Following are some of the best plants to place in the aquarium, all of which can be easily and cheaply procured from dealers who make a specialty of aquatics: Cabomba caroliniana (commonly called Washington- grass or fish-grass) is one of the very best oxygenators and a most desirable plant for the aquarium and can usually be had in quantity at any season, except late in winter. It is usually sold in bunches, but after winter sets in, bunches of cabomba will not remain long in a healthy condition in the aquarium without care and attention. Plants to be of benefit in the aquarium must be living, and before these bunches of grass can emit roots and be self-sustaining, the fish too often nibble and disturb them to such a degree that, instead of being serviceable to the aquarium, they are a positive injury. Elodea, or Anacharis (water pest): there are two forms of this useful plant. E. canadensis is a very rapid grower and may be found in ponds in dense masses. When once established, it is a pest and hard to eradicate; but being of stem growth, it is not so readily grown in the aquarium. The giant form is a very desirable and valuable plant and can be used to good advantage, making a very interesting as well as a valuable plant in the aquarium. Myriophyllum spicatum somewhat resembles the cabomba, but is of a darker color and stronger in growth and texture. It is a hardy plant and will withstand the winters in the neighborhood of Philadelphia. When cabomba is unattainable, this may be had in good condition. It is also an excellent plant to use for fish spawn during the breeding season. This must not be confused with the Myriophyllum proserpinacoindes, commonly called parrot's feather, as the latter is useless as an aquarium plant. Sagittaria natans is a very pretty strap-leaf variety of sagittaria and useful for a small aquarium. But S. sinensis, the giant form, is the best of all sagittarias for the aquarium, and is indispensable. When planted in the aquarium and allowed to get well rooted before the fish are introduced, it can be relied upon to maintain the aquarium in a healthy condition for several months. Vallisneria spiralis (eel-grass, tape-grass, wild celery) is a native plant inhabiting streams and rivers, and often used in the aquarium. Its long, narrow, strap-like blades or leaves are more flexible than the sagittaria and the tips float on the surface of the water. They are light green in color and of softer texture. It is a difficult plant to carry over winter, its natural propensity being to die down in winter, just the season when it is wanted in evidence in the aquarium. Ludvigia Mulerttii is one of the most conspicuous, ornamental and useful plants for the aquarium and is always great demand. It is much larger and a stronger grower than L. palustris of the middle and northern states. It is a native of the southern states, whence come our supplies in winter in small quantities and for high prices, the plants very unsatisfactory at best. The difficulty is that plants, or rather sprays, plucked from growing plants and shipped North, receive a violent check in the change of temperature and the closely confined condition of the packing- case. The result often is that the plants or sprays lose a great part of their foliage, and when afterward subjected to cold running water are completely ruined. The only safe way is to secure stock during the summer or early fall, getting plants established in pots before preparing the aquarium for winter. In this condition, the plants will hold their own and winter over; but to attempt to grow southern stock in winter in our northern states is futile. There are a few other submerged plants that might be used, but the above-mentioned are the best and the best oxygenators for large or small aquariums. Floating plants should be used sparingly in the aquarium, an open, clean surface being most desirable and even necessary for air. Moreover, the majority of the floating plants are suitable only for summer culture. Another reason why surface or floating plants do not succeed in a house aquarium is that the water is deficient of plant-food suitable for such plants. Plants that die in an aquarium would, if transferred to a tub containing a quantity of soil, as well as water, make rapid and healthy growth. Limnocharis Humboldtii (water poppy) is a plant often used in the aquarium. It is necessary to plant this in the sand in the same manner as other aquatic plants, although the leaves are floating, similar to the leaves of a pond-lily. Eichhornia crassipes major (water hyacinth) is a very desirable plant for catching the fish spawn, but under ordinary conditions lasts but a few days in the aquarium. Miniature plants of these are very pretty, and fish are very fond of nibbling at the roots to the detriment of the plants. These, with many other plants, are best adapted for the summer aquaria where they can enjoy the benefit of sunlight and open air.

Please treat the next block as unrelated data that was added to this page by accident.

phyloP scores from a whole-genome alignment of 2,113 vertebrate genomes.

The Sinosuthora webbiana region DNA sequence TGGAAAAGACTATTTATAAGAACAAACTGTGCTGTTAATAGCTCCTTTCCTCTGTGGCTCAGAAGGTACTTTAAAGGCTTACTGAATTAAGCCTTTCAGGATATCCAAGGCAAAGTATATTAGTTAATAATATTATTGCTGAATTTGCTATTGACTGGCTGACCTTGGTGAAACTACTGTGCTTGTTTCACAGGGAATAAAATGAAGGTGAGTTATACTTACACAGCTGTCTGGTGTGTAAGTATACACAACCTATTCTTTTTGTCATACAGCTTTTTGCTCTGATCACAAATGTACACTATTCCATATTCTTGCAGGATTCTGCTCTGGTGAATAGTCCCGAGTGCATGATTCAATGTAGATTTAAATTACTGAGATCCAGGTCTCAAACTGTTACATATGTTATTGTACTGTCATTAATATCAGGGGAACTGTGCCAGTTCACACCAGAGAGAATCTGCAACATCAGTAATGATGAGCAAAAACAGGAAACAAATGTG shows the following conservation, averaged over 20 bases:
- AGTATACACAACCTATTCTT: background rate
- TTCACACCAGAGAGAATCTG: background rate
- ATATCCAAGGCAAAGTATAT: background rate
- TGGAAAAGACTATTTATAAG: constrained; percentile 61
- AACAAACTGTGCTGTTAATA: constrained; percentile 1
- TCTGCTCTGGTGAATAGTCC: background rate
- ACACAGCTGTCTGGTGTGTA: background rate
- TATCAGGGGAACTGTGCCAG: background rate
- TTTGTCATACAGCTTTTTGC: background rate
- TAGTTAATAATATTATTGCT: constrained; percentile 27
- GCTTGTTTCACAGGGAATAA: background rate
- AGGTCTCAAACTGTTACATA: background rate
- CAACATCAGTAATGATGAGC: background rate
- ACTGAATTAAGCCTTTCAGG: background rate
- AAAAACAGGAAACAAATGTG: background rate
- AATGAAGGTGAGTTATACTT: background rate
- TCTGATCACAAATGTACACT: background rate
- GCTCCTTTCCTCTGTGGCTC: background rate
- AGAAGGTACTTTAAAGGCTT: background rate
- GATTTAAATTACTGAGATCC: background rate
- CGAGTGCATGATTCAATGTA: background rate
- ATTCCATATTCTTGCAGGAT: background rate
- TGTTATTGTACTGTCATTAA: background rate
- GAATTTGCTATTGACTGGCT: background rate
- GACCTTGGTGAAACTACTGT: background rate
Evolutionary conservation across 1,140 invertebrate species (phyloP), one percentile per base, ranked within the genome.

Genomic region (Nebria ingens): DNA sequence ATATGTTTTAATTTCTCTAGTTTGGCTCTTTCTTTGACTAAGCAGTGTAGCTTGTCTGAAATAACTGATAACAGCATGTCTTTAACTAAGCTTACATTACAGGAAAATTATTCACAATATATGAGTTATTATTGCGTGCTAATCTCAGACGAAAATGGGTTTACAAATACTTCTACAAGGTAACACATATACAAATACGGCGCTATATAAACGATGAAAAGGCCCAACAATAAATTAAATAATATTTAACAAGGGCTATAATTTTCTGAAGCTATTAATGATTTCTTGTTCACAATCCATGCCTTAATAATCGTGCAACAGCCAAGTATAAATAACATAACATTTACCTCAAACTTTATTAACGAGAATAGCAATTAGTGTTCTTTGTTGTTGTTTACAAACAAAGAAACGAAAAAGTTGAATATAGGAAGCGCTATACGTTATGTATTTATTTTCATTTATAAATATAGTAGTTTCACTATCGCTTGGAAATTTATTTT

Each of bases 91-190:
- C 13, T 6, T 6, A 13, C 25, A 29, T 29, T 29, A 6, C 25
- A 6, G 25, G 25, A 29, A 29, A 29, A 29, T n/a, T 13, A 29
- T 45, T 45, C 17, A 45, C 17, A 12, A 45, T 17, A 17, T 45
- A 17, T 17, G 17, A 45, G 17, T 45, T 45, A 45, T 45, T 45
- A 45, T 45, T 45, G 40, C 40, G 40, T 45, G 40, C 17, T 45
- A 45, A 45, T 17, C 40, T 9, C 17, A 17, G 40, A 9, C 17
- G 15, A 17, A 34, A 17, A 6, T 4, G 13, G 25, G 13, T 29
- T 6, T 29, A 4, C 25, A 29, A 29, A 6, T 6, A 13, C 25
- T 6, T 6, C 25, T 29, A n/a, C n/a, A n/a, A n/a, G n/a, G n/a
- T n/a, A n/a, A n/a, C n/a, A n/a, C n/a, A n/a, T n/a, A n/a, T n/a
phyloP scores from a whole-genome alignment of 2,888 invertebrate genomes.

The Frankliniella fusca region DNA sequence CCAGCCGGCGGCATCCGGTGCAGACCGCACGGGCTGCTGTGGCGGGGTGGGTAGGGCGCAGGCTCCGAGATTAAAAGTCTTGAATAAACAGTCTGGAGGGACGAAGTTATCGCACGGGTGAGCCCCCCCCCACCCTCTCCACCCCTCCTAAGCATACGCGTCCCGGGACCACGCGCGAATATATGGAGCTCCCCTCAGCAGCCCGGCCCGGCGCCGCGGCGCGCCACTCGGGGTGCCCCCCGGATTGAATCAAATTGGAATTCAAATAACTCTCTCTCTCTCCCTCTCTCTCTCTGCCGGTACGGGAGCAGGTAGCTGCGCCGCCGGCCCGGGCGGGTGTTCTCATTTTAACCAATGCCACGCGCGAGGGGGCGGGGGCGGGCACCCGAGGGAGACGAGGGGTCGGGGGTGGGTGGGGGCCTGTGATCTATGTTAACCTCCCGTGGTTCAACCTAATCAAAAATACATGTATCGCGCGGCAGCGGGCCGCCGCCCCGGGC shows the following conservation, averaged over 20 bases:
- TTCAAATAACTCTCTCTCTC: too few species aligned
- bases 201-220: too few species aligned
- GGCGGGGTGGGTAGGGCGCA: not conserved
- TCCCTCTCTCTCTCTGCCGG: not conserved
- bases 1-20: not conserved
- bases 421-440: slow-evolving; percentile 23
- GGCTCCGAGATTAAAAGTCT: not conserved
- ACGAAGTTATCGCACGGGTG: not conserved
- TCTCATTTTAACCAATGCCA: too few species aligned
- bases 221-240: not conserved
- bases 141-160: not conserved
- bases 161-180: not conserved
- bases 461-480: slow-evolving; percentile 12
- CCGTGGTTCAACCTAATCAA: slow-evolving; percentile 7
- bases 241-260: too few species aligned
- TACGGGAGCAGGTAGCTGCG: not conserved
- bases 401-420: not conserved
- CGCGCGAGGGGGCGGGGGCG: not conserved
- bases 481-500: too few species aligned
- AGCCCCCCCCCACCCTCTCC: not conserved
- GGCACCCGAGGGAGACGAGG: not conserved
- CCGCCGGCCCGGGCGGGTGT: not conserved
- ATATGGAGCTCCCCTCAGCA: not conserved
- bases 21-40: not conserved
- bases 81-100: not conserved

Numerous free-floating plants are adapted to the aquarium, but too many must not be in evidence, or the fish may become suffocated. The azollas are very pretty, and the fish will occasionally eat the plants. The salvinia is another small plant often seen in the aquarium, but under favorable conditions it grows very rapidly, and forms a complete mat, which must be avoided. The European and American frog's-bits (Limnobium Spongia, Hydrocharis Morsus-ranae) are very attractive plants, their long, silky roots reaching down in the water.